At least one homeless family got a huge benefit from the events. Six-year-old Amy Sherwood had been living in a New York homeless shelter when she was picked to be in the Hands promotional video. Hollywood talent scouts decided the girl showed promise and inked her to an acting contract. Little Amy still took her symbolic place as the first link in the chain where Hands began in New York’s Battery Park even though she and her family had moved into a Brooklyn apartment.

Despite critics’ jabs that the event was more of a spectacle than a fundraiser, it would be shortsighted to just look at the raw numbers on how much Hands collected. The promoters pointed out that the event helped raise the profile of the homeless in the public consciousness, which likely led to more volunteering and donations to related causes. If the event really did raise awareness, then it’s easy to see why its organizers deemed it a success. And if it didn’t? At least it left a really odd blip on our cultural memory.

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10 Memorable Neil deGrasse Tyson Quotes
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Neil deGrasse Tyson is America's preeminent badass astrophysicist. He's a passionate advocate for science, NASA, and education. He's also well-known for a little incident involving Pluto. And the man holds nearly 20 honorary doctorates (in addition to his real one). In honor of his 59th birthday, here are 10 of our favorite Neil deGrasse Tyson quotes.

1. ON SCIENCE

"The good thing about science is that it's true whether or not you believe in it."
—From Real Time with Bill Maher.

2. ON NASA FUNDING

"As a fraction of your tax dollar today, what is the total cost of all spaceborne telescopes, planetary probes, the rovers on Mars, the International Space Station, the space shuttle, telescopes yet to orbit, and missions yet to fly?' Answer: one-half of one percent of each tax dollar. Half a penny. I’d prefer it were more: perhaps two cents on the dollar. Even during the storied Apollo era, peak NASA spending amounted to little more than four cents on the tax dollar." 
—From Space Chronicles

3. ON GOD AND HURRICANES

"Once upon a time, people identified the god Neptune as the source of storms at sea. Today we call these storms hurricanes ... The only people who still call hurricanes acts of God are the people who write insurance forms."
—From Death by Black Hole

4. ON THE BENEFITS OF TECHNOLOGY INVENTED FOR USE IN SPACE

"Countless women are alive today because of ideas stimulated by a design flaw in the Hubble Space Telescope." (Editor's note: technology used to repair the Hubble Space Telescope's optical problems led to improved technology for breast cancer detection.)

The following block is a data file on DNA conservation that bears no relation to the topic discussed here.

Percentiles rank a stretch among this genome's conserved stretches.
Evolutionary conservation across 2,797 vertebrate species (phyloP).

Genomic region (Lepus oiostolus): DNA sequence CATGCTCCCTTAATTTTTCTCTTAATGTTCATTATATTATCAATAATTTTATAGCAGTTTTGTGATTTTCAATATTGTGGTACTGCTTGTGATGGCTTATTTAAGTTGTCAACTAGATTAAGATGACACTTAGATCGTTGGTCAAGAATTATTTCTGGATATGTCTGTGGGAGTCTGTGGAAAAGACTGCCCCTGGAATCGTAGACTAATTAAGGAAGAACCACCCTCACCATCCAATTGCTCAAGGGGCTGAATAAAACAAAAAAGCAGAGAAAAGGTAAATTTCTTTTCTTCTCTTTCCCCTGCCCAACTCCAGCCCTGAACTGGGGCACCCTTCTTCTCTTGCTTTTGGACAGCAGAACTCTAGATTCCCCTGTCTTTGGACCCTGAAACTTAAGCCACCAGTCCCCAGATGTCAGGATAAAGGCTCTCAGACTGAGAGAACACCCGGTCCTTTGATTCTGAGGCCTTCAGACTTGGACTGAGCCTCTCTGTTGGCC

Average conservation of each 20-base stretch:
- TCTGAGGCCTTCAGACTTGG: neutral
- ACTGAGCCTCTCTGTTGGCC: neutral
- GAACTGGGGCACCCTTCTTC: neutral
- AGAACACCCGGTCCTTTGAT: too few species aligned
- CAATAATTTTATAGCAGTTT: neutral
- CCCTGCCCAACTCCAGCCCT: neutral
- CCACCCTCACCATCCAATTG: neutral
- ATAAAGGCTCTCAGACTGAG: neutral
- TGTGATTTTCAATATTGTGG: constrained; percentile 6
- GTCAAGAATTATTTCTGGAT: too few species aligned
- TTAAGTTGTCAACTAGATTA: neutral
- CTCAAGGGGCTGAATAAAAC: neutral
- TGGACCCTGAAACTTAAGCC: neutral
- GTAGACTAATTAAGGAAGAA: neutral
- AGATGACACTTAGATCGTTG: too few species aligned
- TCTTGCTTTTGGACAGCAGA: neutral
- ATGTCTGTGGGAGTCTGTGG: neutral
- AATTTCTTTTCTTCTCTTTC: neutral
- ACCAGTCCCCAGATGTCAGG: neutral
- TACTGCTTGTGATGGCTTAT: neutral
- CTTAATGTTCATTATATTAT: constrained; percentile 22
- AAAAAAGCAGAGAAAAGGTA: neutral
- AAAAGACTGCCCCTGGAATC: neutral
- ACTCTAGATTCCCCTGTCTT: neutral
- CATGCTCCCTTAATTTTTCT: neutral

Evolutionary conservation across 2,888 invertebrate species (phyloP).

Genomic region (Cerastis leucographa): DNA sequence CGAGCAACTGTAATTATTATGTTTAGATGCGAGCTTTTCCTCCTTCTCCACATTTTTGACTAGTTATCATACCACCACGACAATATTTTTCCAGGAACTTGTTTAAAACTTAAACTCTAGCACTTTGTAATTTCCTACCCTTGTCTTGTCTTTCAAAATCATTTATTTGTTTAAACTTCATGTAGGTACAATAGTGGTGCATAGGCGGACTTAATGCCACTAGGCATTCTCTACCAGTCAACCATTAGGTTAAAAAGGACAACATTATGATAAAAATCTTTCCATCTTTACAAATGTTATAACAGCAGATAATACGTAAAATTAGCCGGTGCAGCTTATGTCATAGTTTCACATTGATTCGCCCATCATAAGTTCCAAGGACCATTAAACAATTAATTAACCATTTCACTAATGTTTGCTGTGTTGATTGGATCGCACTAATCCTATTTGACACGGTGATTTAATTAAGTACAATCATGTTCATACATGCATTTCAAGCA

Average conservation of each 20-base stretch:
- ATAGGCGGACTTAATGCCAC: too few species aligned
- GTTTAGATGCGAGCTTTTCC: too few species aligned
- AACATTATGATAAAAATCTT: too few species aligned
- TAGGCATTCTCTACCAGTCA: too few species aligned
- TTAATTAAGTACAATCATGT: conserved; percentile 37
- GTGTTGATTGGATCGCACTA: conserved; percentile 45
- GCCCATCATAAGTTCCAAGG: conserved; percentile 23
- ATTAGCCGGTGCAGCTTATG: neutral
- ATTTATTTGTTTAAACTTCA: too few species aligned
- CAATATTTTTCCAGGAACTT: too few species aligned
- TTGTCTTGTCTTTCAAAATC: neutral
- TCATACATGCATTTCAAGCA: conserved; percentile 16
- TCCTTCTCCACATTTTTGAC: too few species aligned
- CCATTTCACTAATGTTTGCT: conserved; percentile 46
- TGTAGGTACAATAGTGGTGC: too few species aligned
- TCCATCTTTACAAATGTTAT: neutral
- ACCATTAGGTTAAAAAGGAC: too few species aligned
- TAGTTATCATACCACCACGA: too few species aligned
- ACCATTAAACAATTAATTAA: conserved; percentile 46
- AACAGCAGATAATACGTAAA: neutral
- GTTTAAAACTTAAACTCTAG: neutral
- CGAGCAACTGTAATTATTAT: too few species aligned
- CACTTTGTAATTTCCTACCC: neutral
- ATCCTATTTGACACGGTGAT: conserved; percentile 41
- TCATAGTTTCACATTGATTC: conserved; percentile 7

—From Space Chronicles

5. ON THE DEMOTION OF PLUTO FROM PLANET STATUS 

PBS

"I knew Pluto was popular among elementary schoolkids, but I had no idea they would mobilize into a 'Save Pluto' campaign. I now have a drawer full of hate letters from hundreds of elementary schoolchildren (with supportive cover letters from their science teachers) pleading with me to reverse my stance on Pluto. The file includes a photograph of the entire third grade of a school posing on their front steps and holding up a banner proclaiming, 'Dr. Tyson—Pluto is a Planet!'"
—From The Sky Is Not the Limit

6. ON JAMES CAMERON'S TITANIC

"In [Titanic], the stars above the ship bear no correspondence to any constellations in a real sky. Worse yet, while the heroine bobs ... we are treated to her view of this Hollywood sky—one where the stars on the right half of the scene trace the mirror image of the stars in the left half. How lazy can you get?"
—From Death by Black Hole

7. ON DEATH BY ASTEROID

"On Friday the 13th, April 2029, an asteroid large enough to fill the Rose Bowl as though it were an egg cup will fly so close to Earth that it will dip below the altitude of our communication satellites. We did not name this asteroid Bambi. Instead, we named it Apophis, after the Egyptian god of darkness and death."
—From Space Chronicles

8. ON THE MOTIVATIONS BEHIND AMERICA'S MOONSHOT

"[L]et us not fool ourselves into thinking we went to the Moon because we are pioneers, or discoverers, or adventurers. We went to the Moon because it was the militaristically expedient thing to do."
—From The Sky Is Not the Limit

9. ON INTELLIGENT LIFE (OR THE LACK THEREOF)

Perhaps we've never been visited by aliens because they have looked upon Earth and decided there's no sign of intelligent life.
Read more at: https://www.brainyquote.com/quotes/quotes/n/neildegras615117.html
Perhaps we've never been visited by aliens because they have looked upon Earth and decided there's no sign of intelligent life.
Read more at: https://www.brainyquote.com/quotes/quotes/n/neildegras615117.html

"Perhaps we've never been visited by aliens because they have looked upon Earth and decided there's no sign of intelligent life."

10. PRACTICAL ADVICE IN THE EVENT OF ALIEN CONTACT 

A still from Steven Spielberg's E.T. the Extra-Terrestrial
Universal Studios
"[I]f an alien lands on your front lawn and extends an appendage as a gesture of greeting, before you get friendly, toss it an eightball. If the appendage explodes, then the alien was probably made of antimatter. If not, then you can proceed to take it to your leader."
—From Death by Black Hole